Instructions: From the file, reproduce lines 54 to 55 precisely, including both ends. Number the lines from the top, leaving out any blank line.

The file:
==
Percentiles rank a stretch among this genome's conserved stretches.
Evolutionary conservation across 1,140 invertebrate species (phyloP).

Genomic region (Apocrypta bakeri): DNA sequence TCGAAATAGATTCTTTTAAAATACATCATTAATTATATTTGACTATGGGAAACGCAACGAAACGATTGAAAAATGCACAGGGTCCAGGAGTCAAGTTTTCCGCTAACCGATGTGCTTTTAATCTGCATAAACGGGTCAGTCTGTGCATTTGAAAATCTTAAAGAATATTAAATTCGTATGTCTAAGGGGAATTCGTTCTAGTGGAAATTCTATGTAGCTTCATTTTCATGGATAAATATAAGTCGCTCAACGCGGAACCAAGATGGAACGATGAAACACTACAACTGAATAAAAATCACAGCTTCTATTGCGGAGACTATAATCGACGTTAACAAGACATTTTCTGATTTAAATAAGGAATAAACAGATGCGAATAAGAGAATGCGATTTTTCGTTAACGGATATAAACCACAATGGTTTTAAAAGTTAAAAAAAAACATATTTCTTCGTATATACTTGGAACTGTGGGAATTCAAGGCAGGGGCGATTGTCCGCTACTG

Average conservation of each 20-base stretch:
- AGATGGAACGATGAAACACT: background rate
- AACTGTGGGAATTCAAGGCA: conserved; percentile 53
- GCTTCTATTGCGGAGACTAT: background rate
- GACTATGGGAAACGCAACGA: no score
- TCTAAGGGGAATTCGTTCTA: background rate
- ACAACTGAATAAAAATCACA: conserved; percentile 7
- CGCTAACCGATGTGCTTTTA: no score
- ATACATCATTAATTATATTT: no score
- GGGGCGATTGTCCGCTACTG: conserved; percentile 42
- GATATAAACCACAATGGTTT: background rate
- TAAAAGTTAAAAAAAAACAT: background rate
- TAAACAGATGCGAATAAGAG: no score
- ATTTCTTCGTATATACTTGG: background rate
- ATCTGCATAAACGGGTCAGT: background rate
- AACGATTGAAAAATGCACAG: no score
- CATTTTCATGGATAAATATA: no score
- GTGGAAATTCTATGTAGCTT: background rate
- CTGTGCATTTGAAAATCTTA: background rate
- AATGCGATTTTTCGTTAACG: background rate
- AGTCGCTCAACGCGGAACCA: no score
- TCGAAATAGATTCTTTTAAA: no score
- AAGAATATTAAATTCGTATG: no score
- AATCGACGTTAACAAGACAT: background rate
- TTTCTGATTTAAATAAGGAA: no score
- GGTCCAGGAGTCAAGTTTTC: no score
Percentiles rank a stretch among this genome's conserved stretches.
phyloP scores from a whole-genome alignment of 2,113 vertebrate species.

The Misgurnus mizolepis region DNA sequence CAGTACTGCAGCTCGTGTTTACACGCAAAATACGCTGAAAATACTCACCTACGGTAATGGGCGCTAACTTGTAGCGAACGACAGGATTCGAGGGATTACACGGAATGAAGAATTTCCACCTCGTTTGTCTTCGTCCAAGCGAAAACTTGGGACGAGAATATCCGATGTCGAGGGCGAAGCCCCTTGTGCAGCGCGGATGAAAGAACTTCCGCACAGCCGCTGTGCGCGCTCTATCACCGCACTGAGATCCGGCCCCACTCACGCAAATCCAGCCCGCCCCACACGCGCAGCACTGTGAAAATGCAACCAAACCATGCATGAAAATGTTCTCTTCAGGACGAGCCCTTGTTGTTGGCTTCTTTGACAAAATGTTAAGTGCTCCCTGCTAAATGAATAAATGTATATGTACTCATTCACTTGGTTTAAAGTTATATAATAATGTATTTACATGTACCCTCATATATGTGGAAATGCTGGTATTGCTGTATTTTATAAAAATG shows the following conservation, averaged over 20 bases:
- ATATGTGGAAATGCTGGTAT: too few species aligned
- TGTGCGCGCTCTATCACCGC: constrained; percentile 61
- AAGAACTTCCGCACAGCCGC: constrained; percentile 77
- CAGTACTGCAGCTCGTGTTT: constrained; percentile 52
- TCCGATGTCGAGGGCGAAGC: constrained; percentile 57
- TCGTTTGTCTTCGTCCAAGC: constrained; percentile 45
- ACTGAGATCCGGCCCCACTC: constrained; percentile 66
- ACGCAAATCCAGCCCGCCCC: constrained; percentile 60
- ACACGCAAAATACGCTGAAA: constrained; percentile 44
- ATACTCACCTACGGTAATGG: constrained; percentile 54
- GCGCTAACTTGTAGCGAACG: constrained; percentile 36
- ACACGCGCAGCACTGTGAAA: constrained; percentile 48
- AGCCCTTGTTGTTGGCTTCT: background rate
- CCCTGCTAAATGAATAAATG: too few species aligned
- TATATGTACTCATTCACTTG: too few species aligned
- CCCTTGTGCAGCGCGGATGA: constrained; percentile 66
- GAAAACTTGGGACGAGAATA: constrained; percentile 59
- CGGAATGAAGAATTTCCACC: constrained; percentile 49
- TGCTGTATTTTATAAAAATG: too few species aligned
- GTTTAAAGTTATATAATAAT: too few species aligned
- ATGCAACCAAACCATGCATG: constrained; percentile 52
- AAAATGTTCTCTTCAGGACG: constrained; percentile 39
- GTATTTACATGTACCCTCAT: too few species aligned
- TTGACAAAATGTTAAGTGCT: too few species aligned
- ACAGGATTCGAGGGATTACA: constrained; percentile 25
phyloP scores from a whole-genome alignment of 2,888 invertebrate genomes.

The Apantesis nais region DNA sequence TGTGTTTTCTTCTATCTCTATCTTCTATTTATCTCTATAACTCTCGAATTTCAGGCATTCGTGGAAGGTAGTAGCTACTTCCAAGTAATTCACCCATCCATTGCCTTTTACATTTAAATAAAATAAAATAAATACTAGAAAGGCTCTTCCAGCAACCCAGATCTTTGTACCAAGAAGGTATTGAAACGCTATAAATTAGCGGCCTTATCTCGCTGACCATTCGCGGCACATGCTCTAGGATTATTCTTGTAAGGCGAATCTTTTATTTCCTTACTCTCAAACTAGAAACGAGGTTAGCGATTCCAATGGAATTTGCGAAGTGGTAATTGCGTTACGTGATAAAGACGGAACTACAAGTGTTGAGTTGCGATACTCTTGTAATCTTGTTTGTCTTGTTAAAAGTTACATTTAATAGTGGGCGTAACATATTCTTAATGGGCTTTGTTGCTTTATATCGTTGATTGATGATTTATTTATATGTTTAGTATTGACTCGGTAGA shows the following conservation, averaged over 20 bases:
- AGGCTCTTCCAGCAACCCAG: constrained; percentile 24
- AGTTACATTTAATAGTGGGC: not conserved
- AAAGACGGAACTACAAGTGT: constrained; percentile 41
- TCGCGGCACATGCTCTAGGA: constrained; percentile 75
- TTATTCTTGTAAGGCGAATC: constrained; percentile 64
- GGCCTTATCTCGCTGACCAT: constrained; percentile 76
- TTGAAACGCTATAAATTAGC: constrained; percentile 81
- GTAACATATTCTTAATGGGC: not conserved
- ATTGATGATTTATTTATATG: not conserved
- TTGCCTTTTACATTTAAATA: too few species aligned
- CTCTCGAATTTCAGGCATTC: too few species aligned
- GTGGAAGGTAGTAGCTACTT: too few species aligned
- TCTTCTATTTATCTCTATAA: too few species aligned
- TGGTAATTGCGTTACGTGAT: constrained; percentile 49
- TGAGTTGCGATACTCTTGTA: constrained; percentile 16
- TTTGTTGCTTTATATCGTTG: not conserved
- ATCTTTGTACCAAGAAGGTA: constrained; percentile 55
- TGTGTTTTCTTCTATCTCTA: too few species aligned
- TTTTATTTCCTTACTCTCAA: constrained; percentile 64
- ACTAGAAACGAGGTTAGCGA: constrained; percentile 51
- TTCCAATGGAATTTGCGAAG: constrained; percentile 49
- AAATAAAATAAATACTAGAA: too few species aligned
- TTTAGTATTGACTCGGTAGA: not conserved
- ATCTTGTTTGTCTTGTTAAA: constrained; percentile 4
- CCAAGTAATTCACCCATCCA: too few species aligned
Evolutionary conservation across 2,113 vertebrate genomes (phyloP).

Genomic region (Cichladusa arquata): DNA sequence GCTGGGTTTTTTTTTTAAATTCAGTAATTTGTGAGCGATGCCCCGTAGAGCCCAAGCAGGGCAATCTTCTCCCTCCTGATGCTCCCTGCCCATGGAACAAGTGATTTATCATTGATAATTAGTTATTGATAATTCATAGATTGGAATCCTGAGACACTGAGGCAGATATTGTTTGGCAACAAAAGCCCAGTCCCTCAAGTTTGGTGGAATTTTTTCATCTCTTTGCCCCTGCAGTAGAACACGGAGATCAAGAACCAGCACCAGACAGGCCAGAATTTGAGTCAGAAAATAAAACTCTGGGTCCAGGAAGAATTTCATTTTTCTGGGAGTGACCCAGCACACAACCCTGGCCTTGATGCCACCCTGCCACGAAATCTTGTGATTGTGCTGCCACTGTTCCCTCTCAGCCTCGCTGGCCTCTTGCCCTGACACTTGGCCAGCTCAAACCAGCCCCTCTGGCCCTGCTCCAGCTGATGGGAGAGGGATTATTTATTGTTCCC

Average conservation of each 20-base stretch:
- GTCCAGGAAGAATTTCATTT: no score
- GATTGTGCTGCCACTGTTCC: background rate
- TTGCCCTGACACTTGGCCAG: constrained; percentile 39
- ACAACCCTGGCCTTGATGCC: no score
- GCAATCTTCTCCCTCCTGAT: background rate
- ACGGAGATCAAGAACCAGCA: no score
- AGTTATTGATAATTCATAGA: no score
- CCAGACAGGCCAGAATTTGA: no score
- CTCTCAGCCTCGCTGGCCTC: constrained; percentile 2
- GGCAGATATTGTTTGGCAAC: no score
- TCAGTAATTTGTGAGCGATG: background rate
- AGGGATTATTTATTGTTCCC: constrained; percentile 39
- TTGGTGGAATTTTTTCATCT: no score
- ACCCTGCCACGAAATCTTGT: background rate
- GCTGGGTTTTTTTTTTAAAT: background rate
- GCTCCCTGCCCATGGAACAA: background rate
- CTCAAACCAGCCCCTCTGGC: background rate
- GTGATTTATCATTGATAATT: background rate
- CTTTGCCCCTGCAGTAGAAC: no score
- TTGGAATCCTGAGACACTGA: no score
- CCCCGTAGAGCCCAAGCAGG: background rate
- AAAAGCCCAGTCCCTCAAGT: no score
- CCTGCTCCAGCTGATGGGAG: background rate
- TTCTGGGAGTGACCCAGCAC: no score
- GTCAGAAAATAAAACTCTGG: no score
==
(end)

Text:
- AAAATGTTCTCTTCAGGACG: constrained; percentile 39
- GTATTTACATGTACCCTCAT: too few species aligned